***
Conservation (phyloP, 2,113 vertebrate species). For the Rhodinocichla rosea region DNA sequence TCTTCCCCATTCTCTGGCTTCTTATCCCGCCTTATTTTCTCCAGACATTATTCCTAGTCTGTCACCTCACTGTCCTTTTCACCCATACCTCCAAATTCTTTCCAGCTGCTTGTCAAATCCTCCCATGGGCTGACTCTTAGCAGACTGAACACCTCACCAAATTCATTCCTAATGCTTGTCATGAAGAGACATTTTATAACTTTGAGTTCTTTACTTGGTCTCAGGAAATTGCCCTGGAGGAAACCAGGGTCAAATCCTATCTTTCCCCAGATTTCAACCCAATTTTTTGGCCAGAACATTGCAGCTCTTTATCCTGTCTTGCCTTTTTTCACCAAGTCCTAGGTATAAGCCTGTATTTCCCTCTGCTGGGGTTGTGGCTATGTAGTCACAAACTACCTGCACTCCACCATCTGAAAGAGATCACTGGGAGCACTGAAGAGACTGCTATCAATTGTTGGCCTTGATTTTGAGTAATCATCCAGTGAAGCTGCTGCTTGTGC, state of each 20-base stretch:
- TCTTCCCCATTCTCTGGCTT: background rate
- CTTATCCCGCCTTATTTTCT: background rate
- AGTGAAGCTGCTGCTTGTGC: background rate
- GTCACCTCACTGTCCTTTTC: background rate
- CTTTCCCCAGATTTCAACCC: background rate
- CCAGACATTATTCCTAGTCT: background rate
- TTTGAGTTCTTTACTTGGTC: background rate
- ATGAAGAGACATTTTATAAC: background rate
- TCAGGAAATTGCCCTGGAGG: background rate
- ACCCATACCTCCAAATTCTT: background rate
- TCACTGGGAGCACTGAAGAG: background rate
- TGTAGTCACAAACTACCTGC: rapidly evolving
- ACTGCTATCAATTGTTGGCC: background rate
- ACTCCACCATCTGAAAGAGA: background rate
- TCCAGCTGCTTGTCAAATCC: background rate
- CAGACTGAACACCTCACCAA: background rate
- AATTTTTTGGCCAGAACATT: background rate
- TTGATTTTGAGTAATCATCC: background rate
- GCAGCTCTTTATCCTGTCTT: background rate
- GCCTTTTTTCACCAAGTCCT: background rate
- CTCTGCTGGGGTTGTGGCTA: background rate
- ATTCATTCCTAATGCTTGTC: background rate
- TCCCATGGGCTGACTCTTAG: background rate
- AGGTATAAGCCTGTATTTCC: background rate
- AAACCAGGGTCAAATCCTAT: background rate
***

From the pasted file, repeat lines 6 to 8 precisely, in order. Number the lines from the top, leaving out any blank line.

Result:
- CTTTCCCCAGATTTCAACCC: background rate
- CCAGACATTATTCCTAGTCT: background rate
- TTTGAGTTCTTTACTTGGTC: background rate